How is it that the Jack Thompson argument is now acceptable? Really, this interests me. Maybe it’s because of the success of charlatans like Anita Sarkeesian, saying the video games not only cause violence but also sexism. Hey, if a woman says it, then it must be true! Maybe that was Thompson’s mistake. All he needed was to get some vagina-equipped people to talk about it. Then it’s all true!
However, Gallagher’s conclusion that video games have no connection to real-world violence is debatable. There is evidence that these games cause increased aggression, according to the American Psychological Association.
I’m going to try and explain this to you without getting angry. Even though you are the dumbest cunt I’ve seen in a while. There is tangible evidence that this man’s radical Islamist views are DIRECTLY tied in to what happened in Orlando. This was an act of religious terrorism. Before the act, he called the police to tell them that he was going to kill people in the name of ISIS. The shooter was heard shouting “Allah Akbar” before opening fire on the crowd. And yet, you are going to drag some bullshit study that doesn’t even show a connection to violence (just to aggression. The same could easily be said about sports teams. Just ask the moms who are telling their kids to kill the other team during school sports games) as evidence of…what, exactly? The fact that you and the rest of the media will do everything in your power not to talk about the REAL force that contributed to violence, in this instance?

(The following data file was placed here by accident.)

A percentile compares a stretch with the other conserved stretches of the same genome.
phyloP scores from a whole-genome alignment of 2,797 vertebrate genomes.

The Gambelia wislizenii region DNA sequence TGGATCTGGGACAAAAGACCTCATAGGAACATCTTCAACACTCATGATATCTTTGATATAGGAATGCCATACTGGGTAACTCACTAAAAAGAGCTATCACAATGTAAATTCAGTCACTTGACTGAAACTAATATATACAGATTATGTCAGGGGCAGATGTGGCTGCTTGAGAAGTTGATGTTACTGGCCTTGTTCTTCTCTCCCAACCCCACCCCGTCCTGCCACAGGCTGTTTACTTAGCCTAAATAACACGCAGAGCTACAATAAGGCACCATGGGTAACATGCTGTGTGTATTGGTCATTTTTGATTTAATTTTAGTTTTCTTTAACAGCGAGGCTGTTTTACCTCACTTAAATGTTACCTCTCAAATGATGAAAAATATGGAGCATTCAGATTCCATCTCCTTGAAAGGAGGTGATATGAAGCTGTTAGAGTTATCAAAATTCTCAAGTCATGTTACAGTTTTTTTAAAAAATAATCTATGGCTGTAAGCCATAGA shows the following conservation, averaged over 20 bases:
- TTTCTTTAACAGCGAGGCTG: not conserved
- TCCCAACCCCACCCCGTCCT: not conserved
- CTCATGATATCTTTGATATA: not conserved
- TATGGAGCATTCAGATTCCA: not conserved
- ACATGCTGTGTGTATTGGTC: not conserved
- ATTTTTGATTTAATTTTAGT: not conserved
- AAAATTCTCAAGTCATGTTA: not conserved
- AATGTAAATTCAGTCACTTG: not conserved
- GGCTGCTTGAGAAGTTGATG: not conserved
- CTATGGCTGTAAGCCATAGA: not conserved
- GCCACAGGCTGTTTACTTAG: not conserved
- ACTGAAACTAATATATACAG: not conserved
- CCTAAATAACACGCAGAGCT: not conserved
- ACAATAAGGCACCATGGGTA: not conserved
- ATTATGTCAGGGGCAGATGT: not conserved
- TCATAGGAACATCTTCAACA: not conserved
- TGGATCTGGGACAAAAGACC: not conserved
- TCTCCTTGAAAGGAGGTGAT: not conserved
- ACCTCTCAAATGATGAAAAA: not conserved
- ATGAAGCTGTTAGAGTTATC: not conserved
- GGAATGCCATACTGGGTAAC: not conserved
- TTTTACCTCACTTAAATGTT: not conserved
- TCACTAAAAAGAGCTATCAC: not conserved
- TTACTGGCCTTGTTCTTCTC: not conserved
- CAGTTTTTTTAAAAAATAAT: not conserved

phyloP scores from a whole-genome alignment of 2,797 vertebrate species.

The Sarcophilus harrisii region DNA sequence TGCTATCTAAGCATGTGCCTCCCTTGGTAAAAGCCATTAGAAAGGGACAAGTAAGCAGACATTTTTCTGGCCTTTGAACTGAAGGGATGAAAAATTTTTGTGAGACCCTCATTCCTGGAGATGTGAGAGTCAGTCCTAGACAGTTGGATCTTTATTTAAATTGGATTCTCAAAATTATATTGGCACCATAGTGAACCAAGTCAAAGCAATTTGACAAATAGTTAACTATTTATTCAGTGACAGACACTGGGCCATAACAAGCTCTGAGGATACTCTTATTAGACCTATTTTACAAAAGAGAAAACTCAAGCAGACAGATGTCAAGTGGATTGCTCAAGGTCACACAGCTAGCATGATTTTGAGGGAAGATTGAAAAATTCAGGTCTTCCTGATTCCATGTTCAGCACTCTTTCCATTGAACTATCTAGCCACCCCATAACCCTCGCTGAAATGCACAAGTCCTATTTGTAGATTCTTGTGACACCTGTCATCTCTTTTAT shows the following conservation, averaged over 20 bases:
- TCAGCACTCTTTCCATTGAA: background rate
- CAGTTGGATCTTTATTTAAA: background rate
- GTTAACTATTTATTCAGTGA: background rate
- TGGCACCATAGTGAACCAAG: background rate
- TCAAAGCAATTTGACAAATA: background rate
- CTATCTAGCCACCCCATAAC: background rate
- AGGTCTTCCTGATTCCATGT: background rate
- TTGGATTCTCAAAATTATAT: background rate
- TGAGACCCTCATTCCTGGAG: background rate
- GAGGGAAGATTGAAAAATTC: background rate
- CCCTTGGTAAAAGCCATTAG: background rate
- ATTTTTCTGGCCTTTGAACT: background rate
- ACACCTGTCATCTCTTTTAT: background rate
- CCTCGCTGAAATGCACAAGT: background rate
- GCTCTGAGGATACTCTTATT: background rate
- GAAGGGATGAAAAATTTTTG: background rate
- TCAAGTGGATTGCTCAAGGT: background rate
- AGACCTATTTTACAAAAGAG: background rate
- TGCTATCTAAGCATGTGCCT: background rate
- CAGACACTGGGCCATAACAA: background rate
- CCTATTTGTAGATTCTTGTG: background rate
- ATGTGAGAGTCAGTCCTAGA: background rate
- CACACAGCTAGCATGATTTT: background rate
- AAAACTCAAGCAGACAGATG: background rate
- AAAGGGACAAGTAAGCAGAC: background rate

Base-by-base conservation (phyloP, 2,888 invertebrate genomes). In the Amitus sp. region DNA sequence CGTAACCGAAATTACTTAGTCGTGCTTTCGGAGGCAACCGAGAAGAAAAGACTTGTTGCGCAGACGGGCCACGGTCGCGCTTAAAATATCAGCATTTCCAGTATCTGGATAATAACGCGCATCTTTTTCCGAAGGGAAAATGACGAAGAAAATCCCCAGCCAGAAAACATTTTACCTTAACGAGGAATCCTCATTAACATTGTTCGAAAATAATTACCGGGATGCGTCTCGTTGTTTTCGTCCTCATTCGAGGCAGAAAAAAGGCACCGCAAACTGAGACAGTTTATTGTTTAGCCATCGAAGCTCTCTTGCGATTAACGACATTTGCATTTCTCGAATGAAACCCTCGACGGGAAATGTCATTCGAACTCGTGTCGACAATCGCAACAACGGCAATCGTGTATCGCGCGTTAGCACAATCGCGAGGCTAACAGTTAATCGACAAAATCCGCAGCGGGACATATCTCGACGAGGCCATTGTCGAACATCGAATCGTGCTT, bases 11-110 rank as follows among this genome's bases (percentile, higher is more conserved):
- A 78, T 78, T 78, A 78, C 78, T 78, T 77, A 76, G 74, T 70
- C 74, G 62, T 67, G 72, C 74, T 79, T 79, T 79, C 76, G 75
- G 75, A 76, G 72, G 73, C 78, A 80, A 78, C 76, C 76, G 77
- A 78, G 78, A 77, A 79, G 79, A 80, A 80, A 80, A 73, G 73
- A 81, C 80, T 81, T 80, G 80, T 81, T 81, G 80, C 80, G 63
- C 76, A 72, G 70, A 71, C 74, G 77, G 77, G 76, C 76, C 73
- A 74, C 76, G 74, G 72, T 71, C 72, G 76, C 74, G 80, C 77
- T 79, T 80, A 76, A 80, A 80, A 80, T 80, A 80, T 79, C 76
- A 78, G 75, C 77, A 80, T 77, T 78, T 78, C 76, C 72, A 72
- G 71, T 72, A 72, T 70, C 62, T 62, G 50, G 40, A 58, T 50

But the show always has plenty of pure, lighthearted fun. There’s a reason those dancers were onstage with Aisha Tyler. Attendees got a glimpse of Ubisoft’s dance franchise, Just Dance 2017, which will be coming out on all platforms. Let’s hope by the time it hits your favorite console the nation will be in a dancing mood.
Yeah, you’re not a gamer. Anyone who saw that dance number and didn’t cringe is beyond stupid. I feel bad for the people trapped in that auditorium. That’s one of the levels of Hell, for sure.
Video games are an easy target. The media is able to blame them for just about everything. Perceived, totally bullshit sexism? Video games. Mass shooting at a nightclub with a direct, proven connection to Islamism? Video games. Whatever your social issue is, you can bet that video games are an easy villain. Now this bitch has just written an article that proves NOTHING, all for the purpose of getting NPR clicks. This was click-bait in its purest form. An article that had no facts, said nothing, and had a title that they knew would get clicks. Fuck this broad, and her pathetic excuse for a “news” outlet. I hate watching NPR fall like this. I thought they were one of the good ones.
Until next time, a quote,
“And, although cable news came in with a superficial resemblance to the earlier model of network news, it wasn’t long before the news became just another form of entertainment.” – Mykeru Media